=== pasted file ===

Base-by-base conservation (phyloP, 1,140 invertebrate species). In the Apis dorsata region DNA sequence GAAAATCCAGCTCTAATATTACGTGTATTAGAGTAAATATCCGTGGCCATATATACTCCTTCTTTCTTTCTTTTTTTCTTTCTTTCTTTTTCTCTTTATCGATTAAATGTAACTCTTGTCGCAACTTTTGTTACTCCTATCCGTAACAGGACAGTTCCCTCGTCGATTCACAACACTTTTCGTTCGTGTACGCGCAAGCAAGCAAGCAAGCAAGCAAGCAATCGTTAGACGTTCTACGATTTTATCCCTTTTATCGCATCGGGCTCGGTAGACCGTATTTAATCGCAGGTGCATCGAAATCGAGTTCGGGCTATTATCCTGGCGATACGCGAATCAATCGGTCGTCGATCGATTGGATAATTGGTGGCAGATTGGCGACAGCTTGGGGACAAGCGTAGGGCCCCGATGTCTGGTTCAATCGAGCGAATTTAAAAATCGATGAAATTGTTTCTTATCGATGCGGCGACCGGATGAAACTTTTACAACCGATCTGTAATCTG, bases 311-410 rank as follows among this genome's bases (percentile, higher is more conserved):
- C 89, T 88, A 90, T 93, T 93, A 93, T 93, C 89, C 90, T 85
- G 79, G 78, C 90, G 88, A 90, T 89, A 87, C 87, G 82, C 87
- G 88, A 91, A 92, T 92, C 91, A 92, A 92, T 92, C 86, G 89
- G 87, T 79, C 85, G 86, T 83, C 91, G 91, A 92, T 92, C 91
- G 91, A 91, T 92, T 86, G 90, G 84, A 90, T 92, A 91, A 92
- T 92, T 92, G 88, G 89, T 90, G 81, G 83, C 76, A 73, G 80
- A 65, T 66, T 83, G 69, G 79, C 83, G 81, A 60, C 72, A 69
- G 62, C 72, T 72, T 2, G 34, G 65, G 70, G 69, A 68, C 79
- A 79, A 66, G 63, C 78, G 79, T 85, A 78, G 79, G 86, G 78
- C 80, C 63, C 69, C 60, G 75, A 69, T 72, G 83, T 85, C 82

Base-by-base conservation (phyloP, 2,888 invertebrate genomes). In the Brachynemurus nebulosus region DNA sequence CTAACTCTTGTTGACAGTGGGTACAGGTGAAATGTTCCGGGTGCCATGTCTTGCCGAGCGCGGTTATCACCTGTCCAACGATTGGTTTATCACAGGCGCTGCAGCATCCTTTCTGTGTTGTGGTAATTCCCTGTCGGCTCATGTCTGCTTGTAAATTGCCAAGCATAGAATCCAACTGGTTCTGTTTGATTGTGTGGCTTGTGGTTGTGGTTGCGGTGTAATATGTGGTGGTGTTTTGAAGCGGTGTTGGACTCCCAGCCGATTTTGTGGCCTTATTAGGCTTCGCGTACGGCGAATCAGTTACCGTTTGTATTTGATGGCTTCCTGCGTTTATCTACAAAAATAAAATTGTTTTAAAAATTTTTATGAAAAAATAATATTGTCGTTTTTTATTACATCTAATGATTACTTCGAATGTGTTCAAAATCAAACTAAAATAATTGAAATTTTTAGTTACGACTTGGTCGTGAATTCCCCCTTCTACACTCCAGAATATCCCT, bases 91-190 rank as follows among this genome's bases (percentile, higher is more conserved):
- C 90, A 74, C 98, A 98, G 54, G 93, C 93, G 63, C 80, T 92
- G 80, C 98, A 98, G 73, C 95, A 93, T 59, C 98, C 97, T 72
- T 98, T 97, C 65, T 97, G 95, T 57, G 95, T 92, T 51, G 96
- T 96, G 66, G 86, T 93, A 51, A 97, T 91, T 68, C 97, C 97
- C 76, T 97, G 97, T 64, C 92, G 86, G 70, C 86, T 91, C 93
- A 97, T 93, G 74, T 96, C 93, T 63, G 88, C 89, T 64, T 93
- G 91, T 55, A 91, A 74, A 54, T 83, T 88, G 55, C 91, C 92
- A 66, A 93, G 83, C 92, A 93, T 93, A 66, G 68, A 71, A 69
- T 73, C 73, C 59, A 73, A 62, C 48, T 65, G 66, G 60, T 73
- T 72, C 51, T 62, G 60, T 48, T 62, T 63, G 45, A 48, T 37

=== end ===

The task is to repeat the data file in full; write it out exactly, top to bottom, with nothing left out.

Base-by-base conservation (phyloP, 1,140 invertebrate species). In the Apis dorsata region DNA sequence GAAAATCCAGCTCTAATATTACGTGTATTAGAGTAAATATCCGTGGCCATATATACTCCTTCTTTCTTTCTTTTTTTCTTTCTTTCTTTTTCTCTTTATCGATTAAATGTAACTCTTGTCGCAACTTTTGTTACTCCTATCCGTAACAGGACAGTTCCCTCGTCGATTCACAACACTTTTCGTTCGTGTACGCGCAAGCAAGCAAGCAAGCAAGCAAGCAATCGTTAGACGTTCTACGATTTTATCCCTTTTATCGCATCGGGCTCGGTAGACCGTATTTAATCGCAGGTGCATCGAAATCGAGTTCGGGCTATTATCCTGGCGATACGCGAATCAATCGGTCGTCGATCGATTGGATAATTGGTGGCAGATTGGCGACAGCTTGGGGACAAGCGTAGGGCCCCGATGTCTGGTTCAATCGAGCGAATTTAAAAATCGATGAAATTGTTTCTTATCGATGCGGCGACCGGATGAAACTTTTACAACCGATCTGTAATCTG, bases 311-410 rank as follows among this genome's bases (percentile, higher is more conserved):
- C 89, T 88, A 90, T 93, T 93, A 93, T 93, C 89, C 90, T 85
- G 79, G 78, C 90, G 88, A 90, T 89, A 87, C 87, G 82, C 87
- G 88, A 91, A 92, T 92, C 91, A 92, A 92, T 92, C 86, G 89
- G 87, T 79, C 85, G 86, T 83, C 91, G 91, A 92, T 92, C 91
- G 91, A 91, T 92, T 86, G 90, G 84, A 90, T 92, A 91, A 92
- T 92, T 92, G 88, G 89, T 90, G 81, G 83, C 76, A 73, G 80
- A 65, T 66, T 83, G 69, G 79, C 83, G 81, A 60, C 72, A 69
- G 62, C 72, T 72, T 2, G 34, G 65, G 70, G 69, A 68, C 79
- A 79, A 66, G 63, C 78, G 79, T 85, A 78, G 79, G 86, G 78
- C 80, C 63, C 69, C 60, G 75, A 69, T 72, G 83, T 85, C 82

Base-by-base conservation (phyloP, 2,888 invertebrate genomes). In the Brachynemurus nebulosus region DNA sequence CTAACTCTTGTTGACAGTGGGTACAGGTGAAATGTTCCGGGTGCCATGTCTTGCCGAGCGCGGTTATCACCTGTCCAACGATTGGTTTATCACAGGCGCTGCAGCATCCTTTCTGTGTTGTGGTAATTCCCTGTCGGCTCATGTCTGCTTGTAAATTGCCAAGCATAGAATCCAACTGGTTCTGTTTGATTGTGTGGCTTGTGGTTGTGGTTGCGGTGTAATATGTGGTGGTGTTTTGAAGCGGTGTTGGACTCCCAGCCGATTTTGTGGCCTTATTAGGCTTCGCGTACGGCGAATCAGTTACCGTTTGTATTTGATGGCTTCCTGCGTTTATCTACAAAAATAAAATTGTTTTAAAAATTTTTATGAAAAAATAATATTGTCGTTTTTTATTACATCTAATGATTACTTCGAATGTGTTCAAAATCAAACTAAAATAATTGAAATTTTTAGTTACGACTTGGTCGTGAATTCCCCCTTCTACACTCCAGAATATCCCT, bases 91-190 rank as follows among this genome's bases (percentile, higher is more conserved):
- C 90, A 74, C 98, A 98, G 54, G 93, C 93, G 63, C 80, T 92
- G 80, C 98, A 98, G 73, C 95, A 93, T 59, C 98, C 97, T 72
- T 98, T 97, C 65, T 97, G 95, T 57, G 95, T 92, T 51, G 96
- T 96, G 66, G 86, T 93, A 51, A 97, T 91, T 68, C 97, C 97
- C 76, T 97, G 97, T 64, C 92, G 86, G 70, C 86, T 91, C 93
- A 97, T 93, G 74, T 96, C 93, T 63, G 88, C 89, T 64, T 93
- G 91, T 55, A 91, A 74, A 54, T 83, T 88, G 55, C 91, C 92
- A 66, A 93, G 83, C 92, A 93, T 93, A 66, G 68, A 71, A 69
- T 73, C 73, C 59, A 73, A 62, C 48, T 65, G 66, G 60, T 73
- T 72, C 51, T 62, G 60, T 48, T 62, T 63, G 45, A 48, T 37